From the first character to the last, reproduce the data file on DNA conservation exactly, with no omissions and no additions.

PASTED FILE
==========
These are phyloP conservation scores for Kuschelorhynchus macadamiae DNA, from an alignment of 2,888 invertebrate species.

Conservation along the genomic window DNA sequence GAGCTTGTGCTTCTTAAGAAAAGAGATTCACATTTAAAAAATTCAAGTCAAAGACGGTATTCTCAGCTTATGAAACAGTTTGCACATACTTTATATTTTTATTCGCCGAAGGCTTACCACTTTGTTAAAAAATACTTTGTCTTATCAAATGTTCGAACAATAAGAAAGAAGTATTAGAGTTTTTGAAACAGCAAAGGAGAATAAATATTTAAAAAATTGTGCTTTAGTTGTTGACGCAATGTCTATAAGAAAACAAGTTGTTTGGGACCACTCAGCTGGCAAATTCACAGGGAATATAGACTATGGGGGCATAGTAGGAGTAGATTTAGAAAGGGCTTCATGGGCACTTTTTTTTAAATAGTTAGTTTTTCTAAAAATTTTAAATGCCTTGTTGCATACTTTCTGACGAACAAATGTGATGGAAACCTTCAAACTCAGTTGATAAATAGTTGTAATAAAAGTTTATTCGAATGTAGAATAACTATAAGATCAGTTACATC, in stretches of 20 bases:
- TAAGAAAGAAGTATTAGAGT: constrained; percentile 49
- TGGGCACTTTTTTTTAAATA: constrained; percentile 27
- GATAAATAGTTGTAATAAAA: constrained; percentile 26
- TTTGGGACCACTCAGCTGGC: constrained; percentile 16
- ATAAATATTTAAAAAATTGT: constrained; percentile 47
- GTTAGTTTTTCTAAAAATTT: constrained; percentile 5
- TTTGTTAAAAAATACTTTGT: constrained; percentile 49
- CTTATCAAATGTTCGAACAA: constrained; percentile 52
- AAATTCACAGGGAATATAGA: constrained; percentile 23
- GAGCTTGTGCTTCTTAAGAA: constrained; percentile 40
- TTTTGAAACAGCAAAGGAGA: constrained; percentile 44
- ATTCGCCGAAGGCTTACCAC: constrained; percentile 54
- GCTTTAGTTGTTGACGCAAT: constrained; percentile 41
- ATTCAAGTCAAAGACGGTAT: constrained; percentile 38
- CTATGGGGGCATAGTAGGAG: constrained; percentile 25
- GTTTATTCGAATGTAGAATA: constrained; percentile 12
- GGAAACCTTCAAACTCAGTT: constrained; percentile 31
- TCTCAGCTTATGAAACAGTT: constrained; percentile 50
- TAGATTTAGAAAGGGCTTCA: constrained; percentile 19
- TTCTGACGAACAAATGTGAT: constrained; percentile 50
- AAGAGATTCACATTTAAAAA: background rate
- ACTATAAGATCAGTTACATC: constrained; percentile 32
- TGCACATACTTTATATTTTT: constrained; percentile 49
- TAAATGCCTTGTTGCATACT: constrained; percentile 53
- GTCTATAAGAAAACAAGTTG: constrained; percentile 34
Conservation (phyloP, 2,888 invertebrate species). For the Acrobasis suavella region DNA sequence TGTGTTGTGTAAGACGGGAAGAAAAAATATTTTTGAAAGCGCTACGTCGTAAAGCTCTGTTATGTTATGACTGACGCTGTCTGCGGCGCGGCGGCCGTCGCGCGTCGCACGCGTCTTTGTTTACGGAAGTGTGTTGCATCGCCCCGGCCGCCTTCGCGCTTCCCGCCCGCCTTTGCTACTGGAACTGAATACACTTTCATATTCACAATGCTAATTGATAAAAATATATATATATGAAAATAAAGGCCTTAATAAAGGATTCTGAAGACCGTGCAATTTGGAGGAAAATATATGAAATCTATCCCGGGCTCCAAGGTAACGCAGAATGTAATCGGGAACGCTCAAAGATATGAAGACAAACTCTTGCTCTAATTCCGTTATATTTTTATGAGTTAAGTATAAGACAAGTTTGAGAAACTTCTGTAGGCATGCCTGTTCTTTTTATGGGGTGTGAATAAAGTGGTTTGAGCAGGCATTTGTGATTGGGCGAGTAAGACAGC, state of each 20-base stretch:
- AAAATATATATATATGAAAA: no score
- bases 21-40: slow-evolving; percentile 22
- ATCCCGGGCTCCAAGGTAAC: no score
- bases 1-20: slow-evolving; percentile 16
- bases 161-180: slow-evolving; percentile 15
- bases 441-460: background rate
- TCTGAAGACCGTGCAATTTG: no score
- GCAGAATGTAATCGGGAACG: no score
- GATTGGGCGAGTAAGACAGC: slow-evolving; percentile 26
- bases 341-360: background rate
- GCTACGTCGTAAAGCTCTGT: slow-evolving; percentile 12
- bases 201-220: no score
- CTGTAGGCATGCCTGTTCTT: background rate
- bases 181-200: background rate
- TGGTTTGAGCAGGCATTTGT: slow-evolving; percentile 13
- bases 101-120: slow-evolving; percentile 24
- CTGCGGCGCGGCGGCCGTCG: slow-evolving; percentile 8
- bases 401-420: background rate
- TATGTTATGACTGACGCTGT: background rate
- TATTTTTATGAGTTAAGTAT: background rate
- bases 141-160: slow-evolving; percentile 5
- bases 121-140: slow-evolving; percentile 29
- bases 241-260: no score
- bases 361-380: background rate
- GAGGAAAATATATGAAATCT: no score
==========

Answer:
These are phyloP conservation scores for Kuschelorhynchus macadamiae DNA, from an alignment of 2,888 invertebrate species.

Conservation along the genomic window DNA sequence GAGCTTGTGCTTCTTAAGAAAAGAGATTCACATTTAAAAAATTCAAGTCAAAGACGGTATTCTCAGCTTATGAAACAGTTTGCACATACTTTATATTTTTATTCGCCGAAGGCTTACCACTTTGTTAAAAAATACTTTGTCTTATCAAATGTTCGAACAATAAGAAAGAAGTATTAGAGTTTTTGAAACAGCAAAGGAGAATAAATATTTAAAAAATTGTGCTTTAGTTGTTGACGCAATGTCTATAAGAAAACAAGTTGTTTGGGACCACTCAGCTGGCAAATTCACAGGGAATATAGACTATGGGGGCATAGTAGGAGTAGATTTAGAAAGGGCTTCATGGGCACTTTTTTTTAAATAGTTAGTTTTTCTAAAAATTTTAAATGCCTTGTTGCATACTTTCTGACGAACAAATGTGATGGAAACCTTCAAACTCAGTTGATAAATAGTTGTAATAAAAGTTTATTCGAATGTAGAATAACTATAAGATCAGTTACATC, in stretches of 20 bases:
- TAAGAAAGAAGTATTAGAGT: constrained; percentile 49
- TGGGCACTTTTTTTTAAATA: constrained; percentile 27
- GATAAATAGTTGTAATAAAA: constrained; percentile 26
- TTTGGGACCACTCAGCTGGC: constrained; percentile 16
- ATAAATATTTAAAAAATTGT: constrained; percentile 47
- GTTAGTTTTTCTAAAAATTT: constrained; percentile 5
- TTTGTTAAAAAATACTTTGT: constrained; percentile 49
- CTTATCAAATGTTCGAACAA: constrained; percentile 52
- AAATTCACAGGGAATATAGA: constrained; percentile 23
- GAGCTTGTGCTTCTTAAGAA: constrained; percentile 40
- TTTTGAAACAGCAAAGGAGA: constrained; percentile 44
- ATTCGCCGAAGGCTTACCAC: constrained; percentile 54
- GCTTTAGTTGTTGACGCAAT: constrained; percentile 41
- ATTCAAGTCAAAGACGGTAT: constrained; percentile 38
- CTATGGGGGCATAGTAGGAG: constrained; percentile 25
- GTTTATTCGAATGTAGAATA: constrained; percentile 12
- GGAAACCTTCAAACTCAGTT: constrained; percentile 31
- TCTCAGCTTATGAAACAGTT: constrained; percentile 50
- TAGATTTAGAAAGGGCTTCA: constrained; percentile 19
- TTCTGACGAACAAATGTGAT: constrained; percentile 50
- AAGAGATTCACATTTAAAAA: background rate
- ACTATAAGATCAGTTACATC: constrained; percentile 32
- TGCACATACTTTATATTTTT: constrained; percentile 49
- TAAATGCCTTGTTGCATACT: constrained; percentile 53
- GTCTATAAGAAAACAAGTTG: constrained; percentile 34
Conservation (phyloP, 2,888 invertebrate species). For the Acrobasis suavella region DNA sequence TGTGTTGTGTAAGACGGGAAGAAAAAATATTTTTGAAAGCGCTACGTCGTAAAGCTCTGTTATGTTATGACTGACGCTGTCTGCGGCGCGGCGGCCGTCGCGCGTCGCACGCGTCTTTGTTTACGGAAGTGTGTTGCATCGCCCCGGCCGCCTTCGCGCTTCCCGCCCGCCTTTGCTACTGGAACTGAATACACTTTCATATTCACAATGCTAATTGATAAAAATATATATATATGAAAATAAAGGCCTTAATAAAGGATTCTGAAGACCGTGCAATTTGGAGGAAAATATATGAAATCTATCCCGGGCTCCAAGGTAACGCAGAATGTAATCGGGAACGCTCAAAGATATGAAGACAAACTCTTGCTCTAATTCCGTTATATTTTTATGAGTTAAGTATAAGACAAGTTTGAGAAACTTCTGTAGGCATGCCTGTTCTTTTTATGGGGTGTGAATAAAGTGGTTTGAGCAGGCATTTGTGATTGGGCGAGTAAGACAGC, state of each 20-base stretch:
- AAAATATATATATATGAAAA: no score
- bases 21-40: slow-evolving; percentile 22
- ATCCCGGGCTCCAAGGTAAC: no score
- bases 1-20: slow-evolving; percentile 16
- bases 161-180: slow-evolving; percentile 15
- bases 441-460: background rate
- TCTGAAGACCGTGCAATTTG: no score
- GCAGAATGTAATCGGGAACG: no score
- GATTGGGCGAGTAAGACAGC: slow-evolving; percentile 26
- bases 341-360: background rate
- GCTACGTCGTAAAGCTCTGT: slow-evolving; percentile 12
- bases 201-220: no score
- CTGTAGGCATGCCTGTTCTT: background rate
- bases 181-200: background rate
- TGGTTTGAGCAGGCATTTGT: slow-evolving; percentile 13
- bases 101-120: slow-evolving; percentile 24
- CTGCGGCGCGGCGGCCGTCG: slow-evolving; percentile 8
- bases 401-420: background rate
- TATGTTATGACTGACGCTGT: background rate
- TATTTTTATGAGTTAAGTAT: background rate
- bases 141-160: slow-evolving; percentile 5
- bases 121-140: slow-evolving; percentile 29
- bases 241-260: no score
- bases 361-380: background rate
- GAGGAAAATATATGAAATCT: no score